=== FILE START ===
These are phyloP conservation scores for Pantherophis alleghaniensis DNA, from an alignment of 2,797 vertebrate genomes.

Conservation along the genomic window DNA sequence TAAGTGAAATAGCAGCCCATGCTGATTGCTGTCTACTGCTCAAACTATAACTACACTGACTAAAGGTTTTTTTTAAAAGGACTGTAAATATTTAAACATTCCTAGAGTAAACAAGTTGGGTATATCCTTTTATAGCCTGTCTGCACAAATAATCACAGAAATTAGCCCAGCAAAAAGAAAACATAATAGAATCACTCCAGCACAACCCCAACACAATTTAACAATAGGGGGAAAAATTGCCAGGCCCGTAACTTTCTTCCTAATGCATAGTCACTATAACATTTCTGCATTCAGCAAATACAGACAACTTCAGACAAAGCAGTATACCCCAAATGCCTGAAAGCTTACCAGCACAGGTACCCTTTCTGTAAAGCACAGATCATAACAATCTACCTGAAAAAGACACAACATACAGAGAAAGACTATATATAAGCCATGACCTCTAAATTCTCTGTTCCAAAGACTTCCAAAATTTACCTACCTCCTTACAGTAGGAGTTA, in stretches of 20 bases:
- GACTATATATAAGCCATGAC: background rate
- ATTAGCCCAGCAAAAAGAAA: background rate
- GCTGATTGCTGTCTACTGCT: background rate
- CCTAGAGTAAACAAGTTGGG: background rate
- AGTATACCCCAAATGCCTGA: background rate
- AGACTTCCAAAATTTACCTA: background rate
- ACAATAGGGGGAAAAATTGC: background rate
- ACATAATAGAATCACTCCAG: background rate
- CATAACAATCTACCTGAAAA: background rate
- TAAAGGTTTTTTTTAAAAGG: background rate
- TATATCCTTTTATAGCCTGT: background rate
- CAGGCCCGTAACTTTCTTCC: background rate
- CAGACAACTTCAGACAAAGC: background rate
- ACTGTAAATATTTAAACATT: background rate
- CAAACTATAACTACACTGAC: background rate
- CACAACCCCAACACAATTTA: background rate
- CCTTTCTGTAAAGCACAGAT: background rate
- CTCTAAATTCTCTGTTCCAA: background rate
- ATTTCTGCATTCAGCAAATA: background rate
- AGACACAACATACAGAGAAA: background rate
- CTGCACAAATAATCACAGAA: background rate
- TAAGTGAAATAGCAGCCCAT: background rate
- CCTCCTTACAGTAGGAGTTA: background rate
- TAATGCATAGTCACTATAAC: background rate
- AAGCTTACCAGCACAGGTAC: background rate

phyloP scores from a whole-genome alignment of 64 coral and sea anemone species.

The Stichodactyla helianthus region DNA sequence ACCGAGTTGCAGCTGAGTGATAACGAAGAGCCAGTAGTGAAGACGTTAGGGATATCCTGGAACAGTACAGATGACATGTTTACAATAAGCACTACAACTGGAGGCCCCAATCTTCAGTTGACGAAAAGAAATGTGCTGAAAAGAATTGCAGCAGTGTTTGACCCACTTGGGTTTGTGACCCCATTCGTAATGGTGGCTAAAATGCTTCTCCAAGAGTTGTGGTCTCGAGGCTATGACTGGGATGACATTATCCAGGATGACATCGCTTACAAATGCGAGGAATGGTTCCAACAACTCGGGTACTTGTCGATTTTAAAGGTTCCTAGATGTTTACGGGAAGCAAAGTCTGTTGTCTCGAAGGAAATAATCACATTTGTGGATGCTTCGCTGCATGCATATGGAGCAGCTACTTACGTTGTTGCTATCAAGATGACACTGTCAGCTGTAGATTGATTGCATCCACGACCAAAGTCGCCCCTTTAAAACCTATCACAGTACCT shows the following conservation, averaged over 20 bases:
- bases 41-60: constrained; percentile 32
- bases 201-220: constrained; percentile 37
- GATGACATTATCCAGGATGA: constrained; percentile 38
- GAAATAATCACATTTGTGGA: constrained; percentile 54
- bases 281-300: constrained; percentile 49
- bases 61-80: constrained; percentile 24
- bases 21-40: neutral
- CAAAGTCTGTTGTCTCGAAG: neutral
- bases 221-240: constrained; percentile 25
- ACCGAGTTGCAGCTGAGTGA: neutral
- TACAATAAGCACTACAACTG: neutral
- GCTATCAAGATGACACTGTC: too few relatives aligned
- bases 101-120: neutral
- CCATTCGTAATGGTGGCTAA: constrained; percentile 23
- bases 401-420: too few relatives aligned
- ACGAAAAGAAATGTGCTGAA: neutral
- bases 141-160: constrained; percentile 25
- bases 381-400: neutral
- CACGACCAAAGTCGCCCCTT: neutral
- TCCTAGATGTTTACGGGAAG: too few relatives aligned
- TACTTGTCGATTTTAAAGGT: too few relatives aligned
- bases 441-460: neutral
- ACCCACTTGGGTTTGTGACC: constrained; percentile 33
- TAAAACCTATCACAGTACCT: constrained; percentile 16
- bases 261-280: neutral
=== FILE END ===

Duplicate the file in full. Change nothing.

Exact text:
These are phyloP conservation scores for Pantherophis alleghaniensis DNA, from an alignment of 2,797 vertebrate genomes.

Conservation along the genomic window DNA sequence TAAGTGAAATAGCAGCCCATGCTGATTGCTGTCTACTGCTCAAACTATAACTACACTGACTAAAGGTTTTTTTTAAAAGGACTGTAAATATTTAAACATTCCTAGAGTAAACAAGTTGGGTATATCCTTTTATAGCCTGTCTGCACAAATAATCACAGAAATTAGCCCAGCAAAAAGAAAACATAATAGAATCACTCCAGCACAACCCCAACACAATTTAACAATAGGGGGAAAAATTGCCAGGCCCGTAACTTTCTTCCTAATGCATAGTCACTATAACATTTCTGCATTCAGCAAATACAGACAACTTCAGACAAAGCAGTATACCCCAAATGCCTGAAAGCTTACCAGCACAGGTACCCTTTCTGTAAAGCACAGATCATAACAATCTACCTGAAAAAGACACAACATACAGAGAAAGACTATATATAAGCCATGACCTCTAAATTCTCTGTTCCAAAGACTTCCAAAATTTACCTACCTCCTTACAGTAGGAGTTA, in stretches of 20 bases:
- GACTATATATAAGCCATGAC: background rate
- ATTAGCCCAGCAAAAAGAAA: background rate
- GCTGATTGCTGTCTACTGCT: background rate
- CCTAGAGTAAACAAGTTGGG: background rate
- AGTATACCCCAAATGCCTGA: background rate
- AGACTTCCAAAATTTACCTA: background rate
- ACAATAGGGGGAAAAATTGC: background rate
- ACATAATAGAATCACTCCAG: background rate
- CATAACAATCTACCTGAAAA: background rate
- TAAAGGTTTTTTTTAAAAGG: background rate
- TATATCCTTTTATAGCCTGT: background rate
- CAGGCCCGTAACTTTCTTCC: background rate
- CAGACAACTTCAGACAAAGC: background rate
- ACTGTAAATATTTAAACATT: background rate
- CAAACTATAACTACACTGAC: background rate
- CACAACCCCAACACAATTTA: background rate
- CCTTTCTGTAAAGCACAGAT: background rate
- CTCTAAATTCTCTGTTCCAA: background rate
- ATTTCTGCATTCAGCAAATA: background rate
- AGACACAACATACAGAGAAA: background rate
- CTGCACAAATAATCACAGAA: background rate
- TAAGTGAAATAGCAGCCCAT: background rate
- CCTCCTTACAGTAGGAGTTA: background rate
- TAATGCATAGTCACTATAAC: background rate
- AAGCTTACCAGCACAGGTAC: background rate

phyloP scores from a whole-genome alignment of 64 coral and sea anemone species.

The Stichodactyla helianthus region DNA sequence ACCGAGTTGCAGCTGAGTGATAACGAAGAGCCAGTAGTGAAGACGTTAGGGATATCCTGGAACAGTACAGATGACATGTTTACAATAAGCACTACAACTGGAGGCCCCAATCTTCAGTTGACGAAAAGAAATGTGCTGAAAAGAATTGCAGCAGTGTTTGACCCACTTGGGTTTGTGACCCCATTCGTAATGGTGGCTAAAATGCTTCTCCAAGAGTTGTGGTCTCGAGGCTATGACTGGGATGACATTATCCAGGATGACATCGCTTACAAATGCGAGGAATGGTTCCAACAACTCGGGTACTTGTCGATTTTAAAGGTTCCTAGATGTTTACGGGAAGCAAAGTCTGTTGTCTCGAAGGAAATAATCACATTTGTGGATGCTTCGCTGCATGCATATGGAGCAGCTACTTACGTTGTTGCTATCAAGATGACACTGTCAGCTGTAGATTGATTGCATCCACGACCAAAGTCGCCCCTTTAAAACCTATCACAGTACCT shows the following conservation, averaged over 20 bases:
- bases 41-60: constrained; percentile 32
- bases 201-220: constrained; percentile 37
- GATGACATTATCCAGGATGA: constrained; percentile 38
- GAAATAATCACATTTGTGGA: constrained; percentile 54
- bases 281-300: constrained; percentile 49
- bases 61-80: constrained; percentile 24
- bases 21-40: neutral
- CAAAGTCTGTTGTCTCGAAG: neutral
- bases 221-240: constrained; percentile 25
- ACCGAGTTGCAGCTGAGTGA: neutral
- TACAATAAGCACTACAACTG: neutral
- GCTATCAAGATGACACTGTC: too few relatives aligned
- bases 101-120: neutral
- CCATTCGTAATGGTGGCTAA: constrained; percentile 23
- bases 401-420: too few relatives aligned
- ACGAAAAGAAATGTGCTGAA: neutral
- bases 141-160: constrained; percentile 25
- bases 381-400: neutral
- CACGACCAAAGTCGCCCCTT: neutral
- TCCTAGATGTTTACGGGAAG: too few relatives aligned
- TACTTGTCGATTTTAAAGGT: too few relatives aligned
- bases 441-460: neutral
- ACCCACTTGGGTTTGTGACC: constrained; percentile 33
- TAAAACCTATCACAGTACCT: constrained; percentile 16
- bases 261-280: neutral